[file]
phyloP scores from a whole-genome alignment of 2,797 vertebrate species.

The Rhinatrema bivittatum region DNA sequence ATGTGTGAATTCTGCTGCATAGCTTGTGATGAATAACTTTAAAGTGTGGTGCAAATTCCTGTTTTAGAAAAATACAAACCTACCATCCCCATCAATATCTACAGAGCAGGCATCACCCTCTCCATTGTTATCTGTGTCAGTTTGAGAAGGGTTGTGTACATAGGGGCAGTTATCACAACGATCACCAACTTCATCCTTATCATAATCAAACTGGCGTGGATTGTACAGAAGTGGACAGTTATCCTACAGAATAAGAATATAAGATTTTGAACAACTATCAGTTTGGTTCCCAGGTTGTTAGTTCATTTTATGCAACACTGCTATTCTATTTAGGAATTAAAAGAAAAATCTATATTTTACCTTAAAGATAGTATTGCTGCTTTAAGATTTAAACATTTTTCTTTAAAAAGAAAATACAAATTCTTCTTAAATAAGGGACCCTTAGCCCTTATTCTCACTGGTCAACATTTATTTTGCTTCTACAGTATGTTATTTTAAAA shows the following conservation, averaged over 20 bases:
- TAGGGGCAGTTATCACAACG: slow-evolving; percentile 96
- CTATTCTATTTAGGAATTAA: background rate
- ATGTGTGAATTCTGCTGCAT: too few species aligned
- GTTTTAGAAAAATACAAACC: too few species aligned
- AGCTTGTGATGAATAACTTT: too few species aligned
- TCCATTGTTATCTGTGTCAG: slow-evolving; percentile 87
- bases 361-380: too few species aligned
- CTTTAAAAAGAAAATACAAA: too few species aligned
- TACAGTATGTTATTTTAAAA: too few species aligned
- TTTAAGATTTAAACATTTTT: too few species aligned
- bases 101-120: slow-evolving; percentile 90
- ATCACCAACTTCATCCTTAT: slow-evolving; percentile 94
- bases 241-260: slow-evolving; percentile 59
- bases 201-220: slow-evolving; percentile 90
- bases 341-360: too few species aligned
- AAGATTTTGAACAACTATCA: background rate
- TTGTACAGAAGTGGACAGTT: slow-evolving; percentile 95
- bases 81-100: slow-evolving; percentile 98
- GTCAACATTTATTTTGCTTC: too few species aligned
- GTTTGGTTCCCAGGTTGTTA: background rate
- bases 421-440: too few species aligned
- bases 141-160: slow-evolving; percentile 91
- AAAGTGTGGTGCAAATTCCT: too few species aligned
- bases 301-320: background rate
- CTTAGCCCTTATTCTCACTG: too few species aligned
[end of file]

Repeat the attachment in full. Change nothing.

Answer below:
phyloP scores from a whole-genome alignment of 2,797 vertebrate species.

The Rhinatrema bivittatum region DNA sequence ATGTGTGAATTCTGCTGCATAGCTTGTGATGAATAACTTTAAAGTGTGGTGCAAATTCCTGTTTTAGAAAAATACAAACCTACCATCCCCATCAATATCTACAGAGCAGGCATCACCCTCTCCATTGTTATCTGTGTCAGTTTGAGAAGGGTTGTGTACATAGGGGCAGTTATCACAACGATCACCAACTTCATCCTTATCATAATCAAACTGGCGTGGATTGTACAGAAGTGGACAGTTATCCTACAGAATAAGAATATAAGATTTTGAACAACTATCAGTTTGGTTCCCAGGTTGTTAGTTCATTTTATGCAACACTGCTATTCTATTTAGGAATTAAAAGAAAAATCTATATTTTACCTTAAAGATAGTATTGCTGCTTTAAGATTTAAACATTTTTCTTTAAAAAGAAAATACAAATTCTTCTTAAATAAGGGACCCTTAGCCCTTATTCTCACTGGTCAACATTTATTTTGCTTCTACAGTATGTTATTTTAAAA shows the following conservation, averaged over 20 bases:
- TAGGGGCAGTTATCACAACG: slow-evolving; percentile 96
- CTATTCTATTTAGGAATTAA: background rate
- ATGTGTGAATTCTGCTGCAT: too few species aligned
- GTTTTAGAAAAATACAAACC: too few species aligned
- AGCTTGTGATGAATAACTTT: too few species aligned
- TCCATTGTTATCTGTGTCAG: slow-evolving; percentile 87
- bases 361-380: too few species aligned
- CTTTAAAAAGAAAATACAAA: too few species aligned
- TACAGTATGTTATTTTAAAA: too few species aligned
- TTTAAGATTTAAACATTTTT: too few species aligned
- bases 101-120: slow-evolving; percentile 90
- ATCACCAACTTCATCCTTAT: slow-evolving; percentile 94
- bases 241-260: slow-evolving; percentile 59
- bases 201-220: slow-evolving; percentile 90
- bases 341-360: too few species aligned
- AAGATTTTGAACAACTATCA: background rate
- TTGTACAGAAGTGGACAGTT: slow-evolving; percentile 95
- bases 81-100: slow-evolving; percentile 98
- GTCAACATTTATTTTGCTTC: too few species aligned
- GTTTGGTTCCCAGGTTGTTA: background rate
- bases 421-440: too few species aligned
- bases 141-160: slow-evolving; percentile 91
- AAAGTGTGGTGCAAATTCCT: too few species aligned
- bases 301-320: background rate
- CTTAGCCCTTATTCTCACTG: too few species aligned